Gordon also acknowledged the dwindling supply of PPE — personal protective equipment like masks and gloves — at hospitals across the state. This isn’t a Wyoming problem; fears about desperately short stock is a mounting concern nationwide, with state leaders expressing frustration that they’re having to compete with each other to get the supplies their states need.
The governor said the state has tapped both national and state reserves for more supplies and that those supplies would be distributed beginning Tuesday. In Natrona County, residents have been gathering or making masks to send to clinics here, one of which saw more than 500 patients in a matter of days last week.
“This crisis is going to require participation from all of us and a willingness to sacrifice,” Gordon said. “My great uncle George Patton used to say Americans love to fight, and we’re in a fight.”
Nationwide, the total number of cases is rapidly approaching 40,000, with the numbers changing by the hour. More than 450 people have died from the disease.
Natrona County case
Elsewhere Monday, health officials in Casper said that Natrona County’s first confirmed coronavirus patient is a woman in her 50s who is self-quarantining and appears to have contracted the virus during in-state travel.
The patient, whose diagnosis was confirmed last week, tested positive after being examined at a Wyoming Medical Center facility. Health officials at a Monday press conference did not identify which clinic, but WMC has established a respiratory and coronavirus-specific clinic, which has tested more than two dozen people for COVID-19 and had seen more than 500 patients within days of its opening last week.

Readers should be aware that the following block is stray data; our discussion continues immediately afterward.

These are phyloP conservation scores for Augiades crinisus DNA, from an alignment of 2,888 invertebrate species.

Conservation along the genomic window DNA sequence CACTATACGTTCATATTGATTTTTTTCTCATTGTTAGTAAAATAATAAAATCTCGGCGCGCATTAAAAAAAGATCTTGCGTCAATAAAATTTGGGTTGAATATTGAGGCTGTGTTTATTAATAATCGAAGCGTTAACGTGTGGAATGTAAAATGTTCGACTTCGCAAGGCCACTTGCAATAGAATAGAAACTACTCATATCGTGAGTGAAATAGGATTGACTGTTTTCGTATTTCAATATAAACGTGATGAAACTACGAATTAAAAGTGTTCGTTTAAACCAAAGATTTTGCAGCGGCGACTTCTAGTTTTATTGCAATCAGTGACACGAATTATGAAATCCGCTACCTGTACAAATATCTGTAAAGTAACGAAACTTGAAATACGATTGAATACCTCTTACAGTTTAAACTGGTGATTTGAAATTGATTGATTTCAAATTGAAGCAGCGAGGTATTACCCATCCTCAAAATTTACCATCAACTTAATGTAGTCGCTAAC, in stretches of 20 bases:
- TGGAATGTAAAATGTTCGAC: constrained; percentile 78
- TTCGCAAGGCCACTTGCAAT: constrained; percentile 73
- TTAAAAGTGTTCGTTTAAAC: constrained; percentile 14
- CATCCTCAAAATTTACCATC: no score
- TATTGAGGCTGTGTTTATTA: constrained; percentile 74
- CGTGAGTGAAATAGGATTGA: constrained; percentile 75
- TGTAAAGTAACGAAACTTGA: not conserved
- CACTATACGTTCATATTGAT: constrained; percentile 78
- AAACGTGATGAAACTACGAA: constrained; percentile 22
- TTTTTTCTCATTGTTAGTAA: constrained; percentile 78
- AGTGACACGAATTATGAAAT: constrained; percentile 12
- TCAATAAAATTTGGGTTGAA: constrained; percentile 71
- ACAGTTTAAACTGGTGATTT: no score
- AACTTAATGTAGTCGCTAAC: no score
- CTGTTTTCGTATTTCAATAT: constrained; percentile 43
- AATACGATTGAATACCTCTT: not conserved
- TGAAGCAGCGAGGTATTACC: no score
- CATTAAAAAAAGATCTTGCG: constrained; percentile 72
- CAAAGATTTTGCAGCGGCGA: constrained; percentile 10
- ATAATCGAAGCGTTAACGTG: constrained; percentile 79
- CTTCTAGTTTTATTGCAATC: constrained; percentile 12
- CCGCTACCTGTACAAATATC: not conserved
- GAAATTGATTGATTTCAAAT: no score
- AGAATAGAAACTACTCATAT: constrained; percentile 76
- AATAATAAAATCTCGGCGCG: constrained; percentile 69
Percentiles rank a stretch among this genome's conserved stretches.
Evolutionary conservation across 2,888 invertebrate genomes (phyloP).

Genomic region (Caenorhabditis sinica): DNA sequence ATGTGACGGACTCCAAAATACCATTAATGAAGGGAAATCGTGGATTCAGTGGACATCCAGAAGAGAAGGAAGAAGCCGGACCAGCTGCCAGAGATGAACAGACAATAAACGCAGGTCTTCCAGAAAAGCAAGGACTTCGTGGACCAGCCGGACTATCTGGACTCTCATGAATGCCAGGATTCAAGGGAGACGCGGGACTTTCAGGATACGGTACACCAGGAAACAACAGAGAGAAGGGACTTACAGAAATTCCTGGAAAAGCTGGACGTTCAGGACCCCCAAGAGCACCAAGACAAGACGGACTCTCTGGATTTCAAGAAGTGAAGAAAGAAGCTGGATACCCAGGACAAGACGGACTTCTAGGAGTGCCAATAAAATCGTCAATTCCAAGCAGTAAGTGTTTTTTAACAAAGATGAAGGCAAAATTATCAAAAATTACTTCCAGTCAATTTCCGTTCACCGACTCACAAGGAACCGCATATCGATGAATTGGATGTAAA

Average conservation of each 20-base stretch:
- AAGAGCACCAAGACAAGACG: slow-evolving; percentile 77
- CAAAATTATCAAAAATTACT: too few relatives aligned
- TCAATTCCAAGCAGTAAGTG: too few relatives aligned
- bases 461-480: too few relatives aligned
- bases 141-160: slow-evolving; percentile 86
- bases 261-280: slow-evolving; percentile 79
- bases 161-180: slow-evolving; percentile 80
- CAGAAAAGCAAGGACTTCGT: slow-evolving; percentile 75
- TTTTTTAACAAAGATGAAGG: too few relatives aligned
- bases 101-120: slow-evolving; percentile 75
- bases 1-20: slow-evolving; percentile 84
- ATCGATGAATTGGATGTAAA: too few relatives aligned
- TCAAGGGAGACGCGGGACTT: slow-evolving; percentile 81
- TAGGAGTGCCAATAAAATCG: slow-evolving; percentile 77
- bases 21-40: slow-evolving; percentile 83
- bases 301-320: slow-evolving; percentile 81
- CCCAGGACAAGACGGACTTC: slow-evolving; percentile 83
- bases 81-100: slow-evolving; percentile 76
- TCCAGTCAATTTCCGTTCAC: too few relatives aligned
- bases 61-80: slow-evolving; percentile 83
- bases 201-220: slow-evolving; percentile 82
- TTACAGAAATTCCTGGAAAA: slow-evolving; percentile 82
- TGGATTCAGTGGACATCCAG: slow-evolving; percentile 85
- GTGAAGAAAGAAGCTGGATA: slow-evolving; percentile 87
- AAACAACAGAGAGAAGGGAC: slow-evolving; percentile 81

The patient “works in a health care setting but not in a direct care position,” state Health Department spokesman Kim Deti said. A number of the state’s patients are health care workers: the Park and Carbon county patients, for instance, as well as the staff members at an assisted-living facility in Lander.
Hailey Rodgers-Bloom, a spokeswoman for the Casper-Natrona County Health Department, said in a press conference that the agency’s “contact tracing” — backtracking to anyone the woman may have had contact with — was complete and said that if you had potentially been exposed to the virus, you already would’ve been contacted.
The county has submitted 83 tests to the state lab. Sixty-six have returned negative, one has been positive, and 16 have not yet been completed.
While Casper has only one case, the state’s biggest city, Cheyenne, is up to seven. Only Fremont County, where a cluster tied to an assisted-living facility continues to grow, has more.
At least 147 tests in the state have been performed by commercial labs, with one test done by the Centers for Disease Control and Prevention.
COVID-19, the disease caused by the novel coronavirus, is a respiratory illness whose symptoms include fever, shortness of breath and coughing. It is especially deadly for the elderly, for those with compromised immune systems and those with chronic health conditions.
Wyoming cases by county
Fremont County: 10
Laramie County: 7
Sheridan County: 4
Teton County: 2
Campbell County: 1
Carbon County: 2
Natrona County: 1
Park County: 1